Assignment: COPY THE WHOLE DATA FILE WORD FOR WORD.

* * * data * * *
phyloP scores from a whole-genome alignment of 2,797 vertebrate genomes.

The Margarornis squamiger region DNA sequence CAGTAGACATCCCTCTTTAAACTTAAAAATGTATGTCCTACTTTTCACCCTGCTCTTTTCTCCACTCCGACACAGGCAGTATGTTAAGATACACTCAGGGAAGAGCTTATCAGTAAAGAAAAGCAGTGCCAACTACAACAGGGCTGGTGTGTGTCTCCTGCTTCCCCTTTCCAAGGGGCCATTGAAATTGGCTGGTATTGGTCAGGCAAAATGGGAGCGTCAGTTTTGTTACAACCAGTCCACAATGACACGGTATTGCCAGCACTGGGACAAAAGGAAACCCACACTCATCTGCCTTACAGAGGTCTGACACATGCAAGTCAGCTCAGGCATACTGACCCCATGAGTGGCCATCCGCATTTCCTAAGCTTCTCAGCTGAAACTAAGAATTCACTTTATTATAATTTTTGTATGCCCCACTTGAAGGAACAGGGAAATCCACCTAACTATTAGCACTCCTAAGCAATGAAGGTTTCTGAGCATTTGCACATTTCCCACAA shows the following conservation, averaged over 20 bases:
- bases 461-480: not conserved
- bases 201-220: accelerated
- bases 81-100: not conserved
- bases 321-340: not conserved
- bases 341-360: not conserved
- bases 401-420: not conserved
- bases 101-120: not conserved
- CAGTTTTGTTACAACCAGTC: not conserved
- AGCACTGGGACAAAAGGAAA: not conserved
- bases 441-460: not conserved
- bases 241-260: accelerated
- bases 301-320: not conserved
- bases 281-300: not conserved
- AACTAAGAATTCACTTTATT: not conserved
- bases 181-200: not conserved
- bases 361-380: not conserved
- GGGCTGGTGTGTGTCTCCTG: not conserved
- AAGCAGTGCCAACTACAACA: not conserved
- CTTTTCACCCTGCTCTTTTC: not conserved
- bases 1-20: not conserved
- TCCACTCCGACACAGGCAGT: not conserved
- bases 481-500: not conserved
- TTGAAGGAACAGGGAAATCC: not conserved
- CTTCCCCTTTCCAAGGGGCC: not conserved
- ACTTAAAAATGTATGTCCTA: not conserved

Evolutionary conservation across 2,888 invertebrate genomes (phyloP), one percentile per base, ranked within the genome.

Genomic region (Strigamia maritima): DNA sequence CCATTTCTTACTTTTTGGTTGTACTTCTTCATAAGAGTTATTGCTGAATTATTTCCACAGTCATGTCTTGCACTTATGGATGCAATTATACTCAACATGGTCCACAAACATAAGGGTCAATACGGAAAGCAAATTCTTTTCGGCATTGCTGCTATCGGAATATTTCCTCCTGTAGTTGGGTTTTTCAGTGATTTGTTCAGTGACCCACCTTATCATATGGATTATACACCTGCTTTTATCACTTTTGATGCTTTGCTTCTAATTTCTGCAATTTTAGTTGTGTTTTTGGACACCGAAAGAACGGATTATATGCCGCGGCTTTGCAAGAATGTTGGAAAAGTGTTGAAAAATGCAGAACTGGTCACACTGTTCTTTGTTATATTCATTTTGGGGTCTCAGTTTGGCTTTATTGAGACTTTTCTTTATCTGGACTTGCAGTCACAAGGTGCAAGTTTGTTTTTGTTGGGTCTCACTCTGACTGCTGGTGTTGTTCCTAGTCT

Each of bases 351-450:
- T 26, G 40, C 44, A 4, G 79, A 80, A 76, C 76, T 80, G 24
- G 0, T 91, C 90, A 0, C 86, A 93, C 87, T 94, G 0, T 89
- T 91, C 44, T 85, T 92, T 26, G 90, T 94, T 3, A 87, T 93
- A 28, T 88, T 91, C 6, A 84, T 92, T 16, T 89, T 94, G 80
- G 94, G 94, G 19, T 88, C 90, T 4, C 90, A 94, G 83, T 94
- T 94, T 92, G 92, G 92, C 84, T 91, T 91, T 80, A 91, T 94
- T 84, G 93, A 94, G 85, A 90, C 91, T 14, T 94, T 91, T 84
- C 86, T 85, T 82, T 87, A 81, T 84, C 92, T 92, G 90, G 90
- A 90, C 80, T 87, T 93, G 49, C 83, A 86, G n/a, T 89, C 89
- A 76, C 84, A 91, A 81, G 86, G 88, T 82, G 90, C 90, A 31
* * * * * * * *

phyloP scores from a whole-genome alignment of 2,797 vertebrate genomes.

The Margarornis squamiger region DNA sequence CAGTAGACATCCCTCTTTAAACTTAAAAATGTATGTCCTACTTTTCACCCTGCTCTTTTCTCCACTCCGACACAGGCAGTATGTTAAGATACACTCAGGGAAGAGCTTATCAGTAAAGAAAAGCAGTGCCAACTACAACAGGGCTGGTGTGTGTCTCCTGCTTCCCCTTTCCAAGGGGCCATTGAAATTGGCTGGTATTGGTCAGGCAAAATGGGAGCGTCAGTTTTGTTACAACCAGTCCACAATGACACGGTATTGCCAGCACTGGGACAAAAGGAAACCCACACTCATCTGCCTTACAGAGGTCTGACACATGCAAGTCAGCTCAGGCATACTGACCCCATGAGTGGCCATCCGCATTTCCTAAGCTTCTCAGCTGAAACTAAGAATTCACTTTATTATAATTTTTGTATGCCCCACTTGAAGGAACAGGGAAATCCACCTAACTATTAGCACTCCTAAGCAATGAAGGTTTCTGAGCATTTGCACATTTCCCACAA shows the following conservation, averaged over 20 bases:
- bases 461-480: not conserved
- bases 201-220: accelerated
- bases 81-100: not conserved
- bases 321-340: not conserved
- bases 341-360: not conserved
- bases 401-420: not conserved
- bases 101-120: not conserved
- CAGTTTTGTTACAACCAGTC: not conserved
- AGCACTGGGACAAAAGGAAA: not conserved
- bases 441-460: not conserved
- bases 241-260: accelerated
- bases 301-320: not conserved
- bases 281-300: not conserved
- AACTAAGAATTCACTTTATT: not conserved
- bases 181-200: not conserved
- bases 361-380: not conserved
- GGGCTGGTGTGTGTCTCCTG: not conserved
- AAGCAGTGCCAACTACAACA: not conserved
- CTTTTCACCCTGCTCTTTTC: not conserved
- bases 1-20: not conserved
- TCCACTCCGACACAGGCAGT: not conserved
- bases 481-500: not conserved
- TTGAAGGAACAGGGAAATCC: not conserved
- CTTCCCCTTTCCAAGGGGCC: not conserved
- ACTTAAAAATGTATGTCCTA: not conserved

Evolutionary conservation across 2,888 invertebrate genomes (phyloP), one percentile per base, ranked within the genome.

Genomic region (Strigamia maritima): DNA sequence CCATTTCTTACTTTTTGGTTGTACTTCTTCATAAGAGTTATTGCTGAATTATTTCCACAGTCATGTCTTGCACTTATGGATGCAATTATACTCAACATGGTCCACAAACATAAGGGTCAATACGGAAAGCAAATTCTTTTCGGCATTGCTGCTATCGGAATATTTCCTCCTGTAGTTGGGTTTTTCAGTGATTTGTTCAGTGACCCACCTTATCATATGGATTATACACCTGCTTTTATCACTTTTGATGCTTTGCTTCTAATTTCTGCAATTTTAGTTGTGTTTTTGGACACCGAAAGAACGGATTATATGCCGCGGCTTTGCAAGAATGTTGGAAAAGTGTTGAAAAATGCAGAACTGGTCACACTGTTCTTTGTTATATTCATTTTGGGGTCTCAGTTTGGCTTTATTGAGACTTTTCTTTATCTGGACTTGCAGTCACAAGGTGCAAGTTTGTTTTTGTTGGGTCTCACTCTGACTGCTGGTGTTGTTCCTAGTCT

Each of bases 351-450:
- T 26, G 40, C 44, A 4, G 79, A 80, A 76, C 76, T 80, G 24
- G 0, T 91, C 90, A 0, C 86, A 93, C 87, T 94, G 0, T 89
- T 91, C 44, T 85, T 92, T 26, G 90, T 94, T 3, A 87, T 93
- A 28, T 88, T 91, C 6, A 84, T 92, T 16, T 89, T 94, G 80
- G 94, G 94, G 19, T 88, C 90, T 4, C 90, A 94, G 83, T 94
- T 94, T 92, G 92, G 92, C 84, T 91, T 91, T 80, A 91, T 94
- T 84, G 93, A 94, G 85, A 90, C 91, T 14, T 94, T 91, T 84
- C 86, T 85, T 82, T 87, A 81, T 84, C 92, T 92, G 90, G 90
- A 90, C 80, T 87, T 93, G 49, C 83, A 86, G n/a, T 89, C 89
- A 76, C 84, A 91, A 81, G 86, G 88, T 82, G 90, C 90, A 31